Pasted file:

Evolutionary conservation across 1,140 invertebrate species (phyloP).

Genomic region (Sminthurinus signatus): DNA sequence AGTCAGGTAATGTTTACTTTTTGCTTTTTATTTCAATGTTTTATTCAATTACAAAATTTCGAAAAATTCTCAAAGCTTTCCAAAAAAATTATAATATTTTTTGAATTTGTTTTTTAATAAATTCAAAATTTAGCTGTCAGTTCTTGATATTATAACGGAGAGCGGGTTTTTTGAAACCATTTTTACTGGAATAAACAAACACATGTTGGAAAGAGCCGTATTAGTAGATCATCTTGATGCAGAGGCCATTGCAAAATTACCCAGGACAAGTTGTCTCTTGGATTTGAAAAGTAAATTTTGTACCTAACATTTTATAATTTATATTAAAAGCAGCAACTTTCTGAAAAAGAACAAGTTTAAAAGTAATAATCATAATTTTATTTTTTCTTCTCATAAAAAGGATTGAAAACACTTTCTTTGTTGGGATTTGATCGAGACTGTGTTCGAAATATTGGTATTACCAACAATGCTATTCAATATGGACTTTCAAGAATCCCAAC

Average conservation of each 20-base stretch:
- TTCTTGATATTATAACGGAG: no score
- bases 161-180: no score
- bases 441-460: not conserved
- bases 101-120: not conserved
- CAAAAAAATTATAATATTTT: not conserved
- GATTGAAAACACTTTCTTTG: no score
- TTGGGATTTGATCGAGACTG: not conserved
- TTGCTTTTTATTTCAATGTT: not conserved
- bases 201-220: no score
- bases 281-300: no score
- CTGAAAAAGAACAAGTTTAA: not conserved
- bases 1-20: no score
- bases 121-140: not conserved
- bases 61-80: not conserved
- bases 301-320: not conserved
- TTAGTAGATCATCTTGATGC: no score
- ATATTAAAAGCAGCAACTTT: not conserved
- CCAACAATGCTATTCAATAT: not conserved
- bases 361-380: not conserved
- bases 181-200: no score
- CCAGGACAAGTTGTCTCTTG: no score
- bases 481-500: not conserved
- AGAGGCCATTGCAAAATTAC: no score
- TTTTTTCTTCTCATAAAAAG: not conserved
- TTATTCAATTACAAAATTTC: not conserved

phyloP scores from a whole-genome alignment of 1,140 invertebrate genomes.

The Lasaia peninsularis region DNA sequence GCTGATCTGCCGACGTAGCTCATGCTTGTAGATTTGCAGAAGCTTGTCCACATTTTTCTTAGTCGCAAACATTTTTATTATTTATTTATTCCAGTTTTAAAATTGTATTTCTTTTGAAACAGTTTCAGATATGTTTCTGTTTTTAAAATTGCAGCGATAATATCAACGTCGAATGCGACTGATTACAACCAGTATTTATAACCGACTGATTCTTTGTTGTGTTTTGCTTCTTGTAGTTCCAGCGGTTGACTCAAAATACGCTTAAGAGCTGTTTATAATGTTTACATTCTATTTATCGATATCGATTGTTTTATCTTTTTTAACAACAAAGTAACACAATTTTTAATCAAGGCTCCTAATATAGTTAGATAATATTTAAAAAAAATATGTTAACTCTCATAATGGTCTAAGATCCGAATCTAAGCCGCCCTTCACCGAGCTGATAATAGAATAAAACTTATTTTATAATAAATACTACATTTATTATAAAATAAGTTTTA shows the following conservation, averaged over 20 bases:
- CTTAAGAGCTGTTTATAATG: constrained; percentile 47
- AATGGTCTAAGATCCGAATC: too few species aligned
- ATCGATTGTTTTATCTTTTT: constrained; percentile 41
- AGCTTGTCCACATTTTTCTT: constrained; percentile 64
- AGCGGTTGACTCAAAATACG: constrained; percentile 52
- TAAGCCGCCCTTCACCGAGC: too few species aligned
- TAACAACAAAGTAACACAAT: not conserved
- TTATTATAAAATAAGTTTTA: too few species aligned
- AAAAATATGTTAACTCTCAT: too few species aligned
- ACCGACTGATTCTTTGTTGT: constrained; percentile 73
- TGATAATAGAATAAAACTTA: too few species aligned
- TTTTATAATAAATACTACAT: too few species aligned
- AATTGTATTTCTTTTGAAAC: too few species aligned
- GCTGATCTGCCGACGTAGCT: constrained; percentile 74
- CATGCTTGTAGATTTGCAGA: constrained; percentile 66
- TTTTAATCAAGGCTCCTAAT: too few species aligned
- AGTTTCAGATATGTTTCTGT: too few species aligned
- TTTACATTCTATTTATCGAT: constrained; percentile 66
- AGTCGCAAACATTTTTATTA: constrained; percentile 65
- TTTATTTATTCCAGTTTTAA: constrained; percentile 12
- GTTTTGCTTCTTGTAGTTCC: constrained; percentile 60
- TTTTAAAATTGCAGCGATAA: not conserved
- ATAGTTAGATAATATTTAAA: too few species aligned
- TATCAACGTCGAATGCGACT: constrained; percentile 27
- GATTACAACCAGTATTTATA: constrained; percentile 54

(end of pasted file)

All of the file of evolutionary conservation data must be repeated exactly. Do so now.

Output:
Evolutionary conservation across 1,140 invertebrate species (phyloP).

Genomic region (Sminthurinus signatus): DNA sequence AGTCAGGTAATGTTTACTTTTTGCTTTTTATTTCAATGTTTTATTCAATTACAAAATTTCGAAAAATTCTCAAAGCTTTCCAAAAAAATTATAATATTTTTTGAATTTGTTTTTTAATAAATTCAAAATTTAGCTGTCAGTTCTTGATATTATAACGGAGAGCGGGTTTTTTGAAACCATTTTTACTGGAATAAACAAACACATGTTGGAAAGAGCCGTATTAGTAGATCATCTTGATGCAGAGGCCATTGCAAAATTACCCAGGACAAGTTGTCTCTTGGATTTGAAAAGTAAATTTTGTACCTAACATTTTATAATTTATATTAAAAGCAGCAACTTTCTGAAAAAGAACAAGTTTAAAAGTAATAATCATAATTTTATTTTTTCTTCTCATAAAAAGGATTGAAAACACTTTCTTTGTTGGGATTTGATCGAGACTGTGTTCGAAATATTGGTATTACCAACAATGCTATTCAATATGGACTTTCAAGAATCCCAAC

Average conservation of each 20-base stretch:
- TTCTTGATATTATAACGGAG: no score
- bases 161-180: no score
- bases 441-460: not conserved
- bases 101-120: not conserved
- CAAAAAAATTATAATATTTT: not conserved
- GATTGAAAACACTTTCTTTG: no score
- TTGGGATTTGATCGAGACTG: not conserved
- TTGCTTTTTATTTCAATGTT: not conserved
- bases 201-220: no score
- bases 281-300: no score
- CTGAAAAAGAACAAGTTTAA: not conserved
- bases 1-20: no score
- bases 121-140: not conserved
- bases 61-80: not conserved
- bases 301-320: not conserved
- TTAGTAGATCATCTTGATGC: no score
- ATATTAAAAGCAGCAACTTT: not conserved
- CCAACAATGCTATTCAATAT: not conserved
- bases 361-380: not conserved
- bases 181-200: no score
- CCAGGACAAGTTGTCTCTTG: no score
- bases 481-500: not conserved
- AGAGGCCATTGCAAAATTAC: no score
- TTTTTTCTTCTCATAAAAAG: not conserved
- TTATTCAATTACAAAATTTC: not conserved

phyloP scores from a whole-genome alignment of 1,140 invertebrate genomes.

The Lasaia peninsularis region DNA sequence GCTGATCTGCCGACGTAGCTCATGCTTGTAGATTTGCAGAAGCTTGTCCACATTTTTCTTAGTCGCAAACATTTTTATTATTTATTTATTCCAGTTTTAAAATTGTATTTCTTTTGAAACAGTTTCAGATATGTTTCTGTTTTTAAAATTGCAGCGATAATATCAACGTCGAATGCGACTGATTACAACCAGTATTTATAACCGACTGATTCTTTGTTGTGTTTTGCTTCTTGTAGTTCCAGCGGTTGACTCAAAATACGCTTAAGAGCTGTTTATAATGTTTACATTCTATTTATCGATATCGATTGTTTTATCTTTTTTAACAACAAAGTAACACAATTTTTAATCAAGGCTCCTAATATAGTTAGATAATATTTAAAAAAAATATGTTAACTCTCATAATGGTCTAAGATCCGAATCTAAGCCGCCCTTCACCGAGCTGATAATAGAATAAAACTTATTTTATAATAAATACTACATTTATTATAAAATAAGTTTTA shows the following conservation, averaged over 20 bases:
- CTTAAGAGCTGTTTATAATG: constrained; percentile 47
- AATGGTCTAAGATCCGAATC: too few species aligned
- ATCGATTGTTTTATCTTTTT: constrained; percentile 41
- AGCTTGTCCACATTTTTCTT: constrained; percentile 64
- AGCGGTTGACTCAAAATACG: constrained; percentile 52
- TAAGCCGCCCTTCACCGAGC: too few species aligned
- TAACAACAAAGTAACACAAT: not conserved
- TTATTATAAAATAAGTTTTA: too few species aligned
- AAAAATATGTTAACTCTCAT: too few species aligned
- ACCGACTGATTCTTTGTTGT: constrained; percentile 73
- TGATAATAGAATAAAACTTA: too few species aligned
- TTTTATAATAAATACTACAT: too few species aligned
- AATTGTATTTCTTTTGAAAC: too few species aligned
- GCTGATCTGCCGACGTAGCT: constrained; percentile 74
- CATGCTTGTAGATTTGCAGA: constrained; percentile 66
- TTTTAATCAAGGCTCCTAAT: too few species aligned
- AGTTTCAGATATGTTTCTGT: too few species aligned
- TTTACATTCTATTTATCGAT: constrained; percentile 66
- AGTCGCAAACATTTTTATTA: constrained; percentile 65
- TTTATTTATTCCAGTTTTAA: constrained; percentile 12
- GTTTTGCTTCTTGTAGTTCC: constrained; percentile 60
- TTTTAAAATTGCAGCGATAA: not conserved
- ATAGTTAGATAATATTTAAA: too few species aligned
- TATCAACGTCGAATGCGACT: constrained; percentile 27
- GATTACAACCAGTATTTATA: constrained; percentile 54